For years and years, numerous media outlets have portrayed women as beautiful because they are thin and thin because they are beautiful. Young girls and women, primarily, have given too much consideration as to what the media and society deems attractive, which has produced an increasing twister-like cluster of health issues as a result.
In an effort to combat the plague of eating disorders that have been contributing to the plight of young men and women all over the world, a new Israeli law has been passed that bans the use of underweight models in advertising photos. The law also commands that should a model be digitally retouched in an advertisement to make him or her appear thinner than he or she is, a disclaimer concerning the augmentation must be included in the publication.
The forbidden use of extremely gaunt models is a first in the western world. The bill was first introduced by Israeli lawyer and politician Rachel Adato and was campaigned by top model agent and fashion photographer, Adi Barkan. The fellow creative supported the law wholly, stating that in his 30 years of work, he has seen numerous young girls and women become skinner and more ill, all in an effort to try and fit into the mold of what the media and society has regarded as beautiful – extreme thinness.
The law also requires that models, who appear at advertisement photo shoots that will appear on the Israeli market, show a medical report that dates back no more than three months. The medical report will reason that the model in question is not malnourished, as judged by the World Health Organization standards. Models’ BMIs, short for Body Mass Indexes, are used to figure out whether a model is malnourished.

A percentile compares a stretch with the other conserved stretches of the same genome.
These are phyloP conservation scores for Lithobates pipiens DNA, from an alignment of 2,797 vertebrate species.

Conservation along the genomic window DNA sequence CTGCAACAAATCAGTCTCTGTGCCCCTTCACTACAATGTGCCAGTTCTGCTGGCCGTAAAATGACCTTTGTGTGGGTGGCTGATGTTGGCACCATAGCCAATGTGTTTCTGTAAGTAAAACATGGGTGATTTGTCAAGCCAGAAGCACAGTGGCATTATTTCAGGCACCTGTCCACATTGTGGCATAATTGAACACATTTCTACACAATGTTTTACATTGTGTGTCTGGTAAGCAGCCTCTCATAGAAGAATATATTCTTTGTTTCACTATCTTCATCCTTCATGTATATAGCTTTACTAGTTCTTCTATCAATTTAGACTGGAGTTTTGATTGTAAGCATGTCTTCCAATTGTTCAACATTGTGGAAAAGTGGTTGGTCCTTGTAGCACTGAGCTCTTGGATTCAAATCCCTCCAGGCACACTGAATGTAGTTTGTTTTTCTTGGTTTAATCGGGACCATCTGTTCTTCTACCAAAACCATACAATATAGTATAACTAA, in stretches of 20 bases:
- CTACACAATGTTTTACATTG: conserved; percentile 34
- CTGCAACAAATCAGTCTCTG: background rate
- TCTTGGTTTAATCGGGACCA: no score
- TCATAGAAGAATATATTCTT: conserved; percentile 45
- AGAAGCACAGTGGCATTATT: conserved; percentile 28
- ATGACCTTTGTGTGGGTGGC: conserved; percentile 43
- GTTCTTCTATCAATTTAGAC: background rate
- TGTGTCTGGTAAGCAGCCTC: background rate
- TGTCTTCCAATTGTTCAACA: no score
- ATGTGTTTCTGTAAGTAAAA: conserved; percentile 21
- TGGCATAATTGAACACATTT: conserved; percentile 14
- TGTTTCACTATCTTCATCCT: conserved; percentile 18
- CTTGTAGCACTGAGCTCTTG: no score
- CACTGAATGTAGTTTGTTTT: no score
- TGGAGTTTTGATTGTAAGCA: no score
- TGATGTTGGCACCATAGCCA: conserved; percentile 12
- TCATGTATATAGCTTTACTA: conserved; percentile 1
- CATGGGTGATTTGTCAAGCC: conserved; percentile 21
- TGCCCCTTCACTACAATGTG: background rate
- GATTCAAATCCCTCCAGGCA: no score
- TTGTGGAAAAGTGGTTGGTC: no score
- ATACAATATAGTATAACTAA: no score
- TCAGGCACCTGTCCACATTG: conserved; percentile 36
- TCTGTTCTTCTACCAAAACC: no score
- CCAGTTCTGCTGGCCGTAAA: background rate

Israeli model Adi Neumman isn’t a big supporter of the law. She admitted that she wouldn’t even pass under the law and the regulations it entails all because of the fact that her BMI is 18.3. The World Health Organization standards states that a BMI under 18.5 pinpoints malnutrition. The Israeli argues that she isn’t unhealthy – she eats well and exercises. Neumann said instead of passing the law, legislation should, “Force actual tests. Make girls go to a doctor. Get a system to follow girls who are found to be puking.”
Advocates of the law sincerely hope that its passage will promote the use of healthy models and increase consciousness among young men and women that many of the models used in advertising are photo shopped, made to appear thinner and more attractive.
At the moment, only time will tell whether or not the law will have any have serious impact on Israeli women. Apparently, Israeli teens also look up to international media outlets. While this may be the case, many in Israel feel as though the law’s passing is a step toward positivity, established to help prevent and fight the perils of bulimia and anorexia.
Do you think Israel’s legislation will influence any other countries to do the same?
Image Credit: Reuters | Via: PDNPulse